Setting up continuous integration
Once the Build File is ready and Version Control has been set up (if wanted), tests can be scheduled using a Continuous Integration Server such as Jenkins.
The role of the CI Server is to run the regression pack (from a local machine or via a version control repository). The CI Server will trigger the Provar automation pack on a defined schedule or based on an external trigger, such as a new build or deployment.
Start by downloading and installing Jenkins.
To download Jenkins, visit the Jenkins website. Click the Download button and select the file which suits your operating system.
To install Jenkins, first move the downloaded Jenkins.war file to an appropriate directory, e.g. C:\Program Files\Jenkins:
Then open command prompt in this directory by clicking on the filepath and typing cmd:
Once command prompt has opened, type and run the command java –jar Jenkins.war.
Once the command has run, a password will be generated for logging into Jenkins:
In this example the password is cd3f375e0baa47f4b4a5591f1e920bfe.
Note that this password can also be checked by referring to the InitialAdminPassword.txt file which has been created in the \.jenkins\secrets folder:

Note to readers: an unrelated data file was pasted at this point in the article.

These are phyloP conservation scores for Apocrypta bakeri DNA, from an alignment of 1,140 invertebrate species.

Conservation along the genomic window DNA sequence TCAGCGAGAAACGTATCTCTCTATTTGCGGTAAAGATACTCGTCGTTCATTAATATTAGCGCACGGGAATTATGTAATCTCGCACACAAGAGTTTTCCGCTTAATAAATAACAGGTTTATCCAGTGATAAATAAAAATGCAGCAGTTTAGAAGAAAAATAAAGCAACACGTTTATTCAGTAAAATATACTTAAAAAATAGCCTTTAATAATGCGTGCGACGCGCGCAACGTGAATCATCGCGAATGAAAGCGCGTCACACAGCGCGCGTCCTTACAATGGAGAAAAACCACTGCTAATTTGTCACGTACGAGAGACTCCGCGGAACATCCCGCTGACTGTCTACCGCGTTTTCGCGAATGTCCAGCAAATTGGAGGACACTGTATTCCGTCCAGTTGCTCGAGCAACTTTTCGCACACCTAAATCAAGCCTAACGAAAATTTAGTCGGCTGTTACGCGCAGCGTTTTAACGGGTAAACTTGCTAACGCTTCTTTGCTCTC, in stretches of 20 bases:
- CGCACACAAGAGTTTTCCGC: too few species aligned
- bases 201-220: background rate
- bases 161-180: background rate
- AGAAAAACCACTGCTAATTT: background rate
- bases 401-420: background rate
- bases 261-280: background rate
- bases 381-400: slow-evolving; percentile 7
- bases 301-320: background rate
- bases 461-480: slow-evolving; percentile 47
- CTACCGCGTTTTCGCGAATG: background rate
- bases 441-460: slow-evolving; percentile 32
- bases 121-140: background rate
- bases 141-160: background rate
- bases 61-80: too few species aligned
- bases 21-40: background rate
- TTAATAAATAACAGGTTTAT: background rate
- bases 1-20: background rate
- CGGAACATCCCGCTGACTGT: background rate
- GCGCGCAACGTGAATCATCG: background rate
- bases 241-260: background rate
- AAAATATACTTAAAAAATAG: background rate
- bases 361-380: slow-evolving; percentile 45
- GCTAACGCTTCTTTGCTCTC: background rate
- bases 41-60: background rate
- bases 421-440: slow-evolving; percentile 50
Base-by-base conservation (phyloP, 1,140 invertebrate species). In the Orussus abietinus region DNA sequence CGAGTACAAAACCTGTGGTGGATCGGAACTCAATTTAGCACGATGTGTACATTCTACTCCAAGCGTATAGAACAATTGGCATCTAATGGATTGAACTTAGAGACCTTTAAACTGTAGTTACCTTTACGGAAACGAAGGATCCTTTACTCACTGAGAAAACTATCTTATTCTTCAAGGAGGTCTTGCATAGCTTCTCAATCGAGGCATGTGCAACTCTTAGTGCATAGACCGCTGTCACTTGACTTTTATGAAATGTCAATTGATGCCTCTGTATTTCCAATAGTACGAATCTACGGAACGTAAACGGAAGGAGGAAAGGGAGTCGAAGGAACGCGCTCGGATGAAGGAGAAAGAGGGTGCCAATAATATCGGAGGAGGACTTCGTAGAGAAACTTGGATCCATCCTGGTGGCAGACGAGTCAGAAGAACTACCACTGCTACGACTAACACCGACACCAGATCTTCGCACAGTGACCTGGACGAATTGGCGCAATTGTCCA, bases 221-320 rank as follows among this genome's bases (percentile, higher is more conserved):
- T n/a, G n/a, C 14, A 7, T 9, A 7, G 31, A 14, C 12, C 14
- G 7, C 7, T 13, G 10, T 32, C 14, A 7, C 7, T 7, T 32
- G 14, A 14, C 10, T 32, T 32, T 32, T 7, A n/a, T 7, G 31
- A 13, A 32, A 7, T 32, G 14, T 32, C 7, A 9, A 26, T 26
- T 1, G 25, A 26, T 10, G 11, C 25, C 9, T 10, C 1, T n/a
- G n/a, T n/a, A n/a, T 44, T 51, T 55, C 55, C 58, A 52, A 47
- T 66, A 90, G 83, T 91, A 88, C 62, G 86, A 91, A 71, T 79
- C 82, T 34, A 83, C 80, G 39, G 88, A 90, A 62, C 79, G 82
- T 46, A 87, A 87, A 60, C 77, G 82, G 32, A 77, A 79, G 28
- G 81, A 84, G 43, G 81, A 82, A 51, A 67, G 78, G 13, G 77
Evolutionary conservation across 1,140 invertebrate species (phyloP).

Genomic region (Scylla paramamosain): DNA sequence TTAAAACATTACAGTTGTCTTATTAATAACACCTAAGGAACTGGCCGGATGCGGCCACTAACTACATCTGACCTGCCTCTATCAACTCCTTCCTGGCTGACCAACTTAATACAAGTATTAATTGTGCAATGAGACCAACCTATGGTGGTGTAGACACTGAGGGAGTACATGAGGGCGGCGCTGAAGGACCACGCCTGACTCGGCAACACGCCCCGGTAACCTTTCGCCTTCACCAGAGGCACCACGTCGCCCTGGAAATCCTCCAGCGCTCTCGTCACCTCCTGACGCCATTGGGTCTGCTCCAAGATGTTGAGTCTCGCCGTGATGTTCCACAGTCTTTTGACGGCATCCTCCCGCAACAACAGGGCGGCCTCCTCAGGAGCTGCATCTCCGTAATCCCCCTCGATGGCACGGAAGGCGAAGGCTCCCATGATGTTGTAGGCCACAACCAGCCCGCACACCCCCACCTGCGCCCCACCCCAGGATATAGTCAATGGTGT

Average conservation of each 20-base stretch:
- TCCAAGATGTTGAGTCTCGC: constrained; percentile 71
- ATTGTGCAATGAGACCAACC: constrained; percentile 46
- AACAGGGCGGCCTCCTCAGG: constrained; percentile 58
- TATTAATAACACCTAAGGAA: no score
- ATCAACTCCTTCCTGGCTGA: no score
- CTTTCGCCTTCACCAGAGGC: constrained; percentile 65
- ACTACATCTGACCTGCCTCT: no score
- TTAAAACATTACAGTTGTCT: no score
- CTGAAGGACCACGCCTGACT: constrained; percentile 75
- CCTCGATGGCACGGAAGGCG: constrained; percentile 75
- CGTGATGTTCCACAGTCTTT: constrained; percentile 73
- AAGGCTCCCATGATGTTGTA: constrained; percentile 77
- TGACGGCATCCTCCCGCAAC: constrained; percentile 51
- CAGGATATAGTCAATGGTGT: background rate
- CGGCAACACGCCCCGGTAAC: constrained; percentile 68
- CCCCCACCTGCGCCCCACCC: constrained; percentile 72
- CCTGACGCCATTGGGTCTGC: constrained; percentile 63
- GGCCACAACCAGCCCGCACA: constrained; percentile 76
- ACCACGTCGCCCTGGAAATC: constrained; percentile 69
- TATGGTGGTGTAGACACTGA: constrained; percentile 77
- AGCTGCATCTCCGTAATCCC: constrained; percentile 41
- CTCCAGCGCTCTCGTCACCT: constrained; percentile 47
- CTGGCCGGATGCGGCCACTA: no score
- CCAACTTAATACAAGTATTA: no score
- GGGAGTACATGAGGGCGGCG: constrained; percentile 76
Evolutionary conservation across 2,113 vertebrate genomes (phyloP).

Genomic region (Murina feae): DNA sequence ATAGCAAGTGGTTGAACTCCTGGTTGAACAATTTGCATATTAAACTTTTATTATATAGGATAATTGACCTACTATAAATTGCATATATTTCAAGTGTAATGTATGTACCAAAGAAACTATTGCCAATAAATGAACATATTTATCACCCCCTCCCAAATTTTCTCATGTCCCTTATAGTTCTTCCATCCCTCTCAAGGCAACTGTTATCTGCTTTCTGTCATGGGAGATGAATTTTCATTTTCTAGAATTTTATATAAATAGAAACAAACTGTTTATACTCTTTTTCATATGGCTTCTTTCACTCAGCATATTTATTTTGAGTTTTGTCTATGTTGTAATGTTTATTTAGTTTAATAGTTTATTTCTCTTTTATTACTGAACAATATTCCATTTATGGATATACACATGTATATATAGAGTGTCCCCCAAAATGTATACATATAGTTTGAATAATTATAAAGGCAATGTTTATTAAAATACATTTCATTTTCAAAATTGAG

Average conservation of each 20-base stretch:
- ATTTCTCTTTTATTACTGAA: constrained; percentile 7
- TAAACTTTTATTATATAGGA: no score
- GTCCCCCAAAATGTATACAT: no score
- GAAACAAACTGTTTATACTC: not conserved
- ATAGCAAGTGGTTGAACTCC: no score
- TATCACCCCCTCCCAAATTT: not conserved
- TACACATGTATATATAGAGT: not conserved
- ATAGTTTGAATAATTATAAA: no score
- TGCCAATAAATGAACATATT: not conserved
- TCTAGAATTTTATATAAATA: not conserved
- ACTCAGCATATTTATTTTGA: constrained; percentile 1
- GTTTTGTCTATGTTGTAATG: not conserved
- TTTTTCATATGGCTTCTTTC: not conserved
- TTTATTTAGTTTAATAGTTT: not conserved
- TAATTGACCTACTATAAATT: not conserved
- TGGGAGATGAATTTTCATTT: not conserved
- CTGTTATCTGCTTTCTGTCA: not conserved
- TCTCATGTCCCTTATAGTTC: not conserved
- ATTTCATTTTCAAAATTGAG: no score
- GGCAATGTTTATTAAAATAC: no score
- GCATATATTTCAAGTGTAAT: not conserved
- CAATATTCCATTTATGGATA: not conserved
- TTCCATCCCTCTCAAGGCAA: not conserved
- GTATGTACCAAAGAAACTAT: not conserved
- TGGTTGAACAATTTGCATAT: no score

Next, open your browser and navigate to URL: localhost:8080:
The following screen will appear:
Enter your password then click the Continue button.
On the next screen, choose the option Select plugins to install:
Some plugins will be defaulted already. These can be left as defaulted.
Make sure that the following plugins are ticked:
Ant Plugin (under Build Tools):
JUnit Plugin (under Build Analysis and Reporting):
If you want Jenkins to download the regression pack from your Version Control repository, also tick the relevant plugin under Source Code Management (e.g. the Git plugin):
Then click the Install button.
When this is completed, click the Continue as admin button on the following screen (instead of filling out Create First Admin User):